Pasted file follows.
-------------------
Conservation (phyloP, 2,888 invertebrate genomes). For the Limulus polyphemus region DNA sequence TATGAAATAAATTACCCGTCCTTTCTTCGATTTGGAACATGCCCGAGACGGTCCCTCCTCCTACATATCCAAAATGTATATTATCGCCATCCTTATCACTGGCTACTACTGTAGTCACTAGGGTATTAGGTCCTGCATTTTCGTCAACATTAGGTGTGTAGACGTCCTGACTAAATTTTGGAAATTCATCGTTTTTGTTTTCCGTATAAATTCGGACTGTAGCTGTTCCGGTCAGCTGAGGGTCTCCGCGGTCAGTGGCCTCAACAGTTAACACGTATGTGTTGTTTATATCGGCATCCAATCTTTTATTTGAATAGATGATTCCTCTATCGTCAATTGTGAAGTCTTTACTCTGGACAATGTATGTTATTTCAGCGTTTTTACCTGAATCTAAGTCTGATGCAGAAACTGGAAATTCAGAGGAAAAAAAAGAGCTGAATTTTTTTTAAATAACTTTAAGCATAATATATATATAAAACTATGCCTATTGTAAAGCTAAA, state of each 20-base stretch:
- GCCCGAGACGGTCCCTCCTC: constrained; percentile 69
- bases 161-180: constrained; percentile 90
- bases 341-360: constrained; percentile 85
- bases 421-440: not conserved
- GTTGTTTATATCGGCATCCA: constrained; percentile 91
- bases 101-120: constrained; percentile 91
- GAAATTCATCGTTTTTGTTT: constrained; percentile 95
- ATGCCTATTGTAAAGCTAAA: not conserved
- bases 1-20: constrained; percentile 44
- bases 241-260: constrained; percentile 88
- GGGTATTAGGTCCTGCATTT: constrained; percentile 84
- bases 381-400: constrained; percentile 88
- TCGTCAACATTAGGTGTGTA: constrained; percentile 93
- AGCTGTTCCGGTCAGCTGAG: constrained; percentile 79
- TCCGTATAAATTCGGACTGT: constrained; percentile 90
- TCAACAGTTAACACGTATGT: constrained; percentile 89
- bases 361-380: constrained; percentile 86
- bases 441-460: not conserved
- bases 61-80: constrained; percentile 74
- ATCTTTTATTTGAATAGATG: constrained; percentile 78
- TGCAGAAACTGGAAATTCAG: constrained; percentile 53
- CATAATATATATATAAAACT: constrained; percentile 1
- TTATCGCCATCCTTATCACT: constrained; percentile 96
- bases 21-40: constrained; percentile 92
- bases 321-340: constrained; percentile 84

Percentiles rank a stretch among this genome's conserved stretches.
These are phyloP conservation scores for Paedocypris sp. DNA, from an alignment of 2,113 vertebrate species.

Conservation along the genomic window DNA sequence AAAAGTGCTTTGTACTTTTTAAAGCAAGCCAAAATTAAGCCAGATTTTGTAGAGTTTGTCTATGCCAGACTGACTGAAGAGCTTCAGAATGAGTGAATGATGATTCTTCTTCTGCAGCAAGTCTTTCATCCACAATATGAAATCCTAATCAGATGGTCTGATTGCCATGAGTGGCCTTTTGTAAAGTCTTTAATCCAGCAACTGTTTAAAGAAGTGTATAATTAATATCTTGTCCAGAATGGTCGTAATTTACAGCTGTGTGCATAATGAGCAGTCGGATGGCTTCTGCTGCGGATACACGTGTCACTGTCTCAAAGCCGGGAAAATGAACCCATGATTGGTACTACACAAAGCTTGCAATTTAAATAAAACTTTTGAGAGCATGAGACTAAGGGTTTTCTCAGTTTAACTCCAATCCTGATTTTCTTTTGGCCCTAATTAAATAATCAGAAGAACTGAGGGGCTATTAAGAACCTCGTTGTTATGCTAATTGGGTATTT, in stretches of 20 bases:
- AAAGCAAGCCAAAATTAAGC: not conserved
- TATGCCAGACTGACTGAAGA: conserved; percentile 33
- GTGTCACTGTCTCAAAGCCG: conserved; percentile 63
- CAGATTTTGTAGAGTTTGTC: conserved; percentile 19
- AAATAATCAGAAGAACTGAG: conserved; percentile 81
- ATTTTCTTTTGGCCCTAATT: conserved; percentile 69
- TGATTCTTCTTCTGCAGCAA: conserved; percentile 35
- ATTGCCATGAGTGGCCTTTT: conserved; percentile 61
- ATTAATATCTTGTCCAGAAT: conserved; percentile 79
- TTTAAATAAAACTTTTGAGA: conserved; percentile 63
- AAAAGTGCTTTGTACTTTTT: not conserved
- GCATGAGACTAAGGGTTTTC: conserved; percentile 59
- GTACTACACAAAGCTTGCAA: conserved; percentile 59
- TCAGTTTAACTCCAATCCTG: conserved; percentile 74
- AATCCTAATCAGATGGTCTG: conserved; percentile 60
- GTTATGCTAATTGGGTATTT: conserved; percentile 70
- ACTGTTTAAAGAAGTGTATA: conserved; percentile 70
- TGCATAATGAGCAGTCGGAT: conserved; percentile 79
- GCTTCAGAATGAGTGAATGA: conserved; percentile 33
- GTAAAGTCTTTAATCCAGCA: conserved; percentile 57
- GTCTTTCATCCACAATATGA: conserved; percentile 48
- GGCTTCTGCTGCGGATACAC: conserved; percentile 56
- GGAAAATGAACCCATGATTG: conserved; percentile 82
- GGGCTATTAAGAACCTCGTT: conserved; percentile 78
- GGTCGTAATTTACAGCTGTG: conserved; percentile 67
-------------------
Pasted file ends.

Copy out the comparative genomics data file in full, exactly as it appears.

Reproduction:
Conservation (phyloP, 2,888 invertebrate genomes). For the Limulus polyphemus region DNA sequence TATGAAATAAATTACCCGTCCTTTCTTCGATTTGGAACATGCCCGAGACGGTCCCTCCTCCTACATATCCAAAATGTATATTATCGCCATCCTTATCACTGGCTACTACTGTAGTCACTAGGGTATTAGGTCCTGCATTTTCGTCAACATTAGGTGTGTAGACGTCCTGACTAAATTTTGGAAATTCATCGTTTTTGTTTTCCGTATAAATTCGGACTGTAGCTGTTCCGGTCAGCTGAGGGTCTCCGCGGTCAGTGGCCTCAACAGTTAACACGTATGTGTTGTTTATATCGGCATCCAATCTTTTATTTGAATAGATGATTCCTCTATCGTCAATTGTGAAGTCTTTACTCTGGACAATGTATGTTATTTCAGCGTTTTTACCTGAATCTAAGTCTGATGCAGAAACTGGAAATTCAGAGGAAAAAAAAGAGCTGAATTTTTTTTAAATAACTTTAAGCATAATATATATATAAAACTATGCCTATTGTAAAGCTAAA, state of each 20-base stretch:
- GCCCGAGACGGTCCCTCCTC: constrained; percentile 69
- bases 161-180: constrained; percentile 90
- bases 341-360: constrained; percentile 85
- bases 421-440: not conserved
- GTTGTTTATATCGGCATCCA: constrained; percentile 91
- bases 101-120: constrained; percentile 91
- GAAATTCATCGTTTTTGTTT: constrained; percentile 95
- ATGCCTATTGTAAAGCTAAA: not conserved
- bases 1-20: constrained; percentile 44
- bases 241-260: constrained; percentile 88
- GGGTATTAGGTCCTGCATTT: constrained; percentile 84
- bases 381-400: constrained; percentile 88
- TCGTCAACATTAGGTGTGTA: constrained; percentile 93
- AGCTGTTCCGGTCAGCTGAG: constrained; percentile 79
- TCCGTATAAATTCGGACTGT: constrained; percentile 90
- TCAACAGTTAACACGTATGT: constrained; percentile 89
- bases 361-380: constrained; percentile 86
- bases 441-460: not conserved
- bases 61-80: constrained; percentile 74
- ATCTTTTATTTGAATAGATG: constrained; percentile 78
- TGCAGAAACTGGAAATTCAG: constrained; percentile 53
- CATAATATATATATAAAACT: constrained; percentile 1
- TTATCGCCATCCTTATCACT: constrained; percentile 96
- bases 21-40: constrained; percentile 92
- bases 321-340: constrained; percentile 84

Percentiles rank a stretch among this genome's conserved stretches.
These are phyloP conservation scores for Paedocypris sp. DNA, from an alignment of 2,113 vertebrate species.

Conservation along the genomic window DNA sequence AAAAGTGCTTTGTACTTTTTAAAGCAAGCCAAAATTAAGCCAGATTTTGTAGAGTTTGTCTATGCCAGACTGACTGAAGAGCTTCAGAATGAGTGAATGATGATTCTTCTTCTGCAGCAAGTCTTTCATCCACAATATGAAATCCTAATCAGATGGTCTGATTGCCATGAGTGGCCTTTTGTAAAGTCTTTAATCCAGCAACTGTTTAAAGAAGTGTATAATTAATATCTTGTCCAGAATGGTCGTAATTTACAGCTGTGTGCATAATGAGCAGTCGGATGGCTTCTGCTGCGGATACACGTGTCACTGTCTCAAAGCCGGGAAAATGAACCCATGATTGGTACTACACAAAGCTTGCAATTTAAATAAAACTTTTGAGAGCATGAGACTAAGGGTTTTCTCAGTTTAACTCCAATCCTGATTTTCTTTTGGCCCTAATTAAATAATCAGAAGAACTGAGGGGCTATTAAGAACCTCGTTGTTATGCTAATTGGGTATTT, in stretches of 20 bases:
- AAAGCAAGCCAAAATTAAGC: not conserved
- TATGCCAGACTGACTGAAGA: conserved; percentile 33
- GTGTCACTGTCTCAAAGCCG: conserved; percentile 63
- CAGATTTTGTAGAGTTTGTC: conserved; percentile 19
- AAATAATCAGAAGAACTGAG: conserved; percentile 81
- ATTTTCTTTTGGCCCTAATT: conserved; percentile 69
- TGATTCTTCTTCTGCAGCAA: conserved; percentile 35
- ATTGCCATGAGTGGCCTTTT: conserved; percentile 61
- ATTAATATCTTGTCCAGAAT: conserved; percentile 79
- TTTAAATAAAACTTTTGAGA: conserved; percentile 63
- AAAAGTGCTTTGTACTTTTT: not conserved
- GCATGAGACTAAGGGTTTTC: conserved; percentile 59
- GTACTACACAAAGCTTGCAA: conserved; percentile 59
- TCAGTTTAACTCCAATCCTG: conserved; percentile 74
- AATCCTAATCAGATGGTCTG: conserved; percentile 60
- GTTATGCTAATTGGGTATTT: conserved; percentile 70
- ACTGTTTAAAGAAGTGTATA: conserved; percentile 70
- TGCATAATGAGCAGTCGGAT: conserved; percentile 79
- GCTTCAGAATGAGTGAATGA: conserved; percentile 33
- GTAAAGTCTTTAATCCAGCA: conserved; percentile 57
- GTCTTTCATCCACAATATGA: conserved; percentile 48
- GGCTTCTGCTGCGGATACAC: conserved; percentile 56
- GGAAAATGAACCCATGATTG: conserved; percentile 82
- GGGCTATTAAGAACCTCGTT: conserved; percentile 78
- GGTCGTAATTTACAGCTGTG: conserved; percentile 67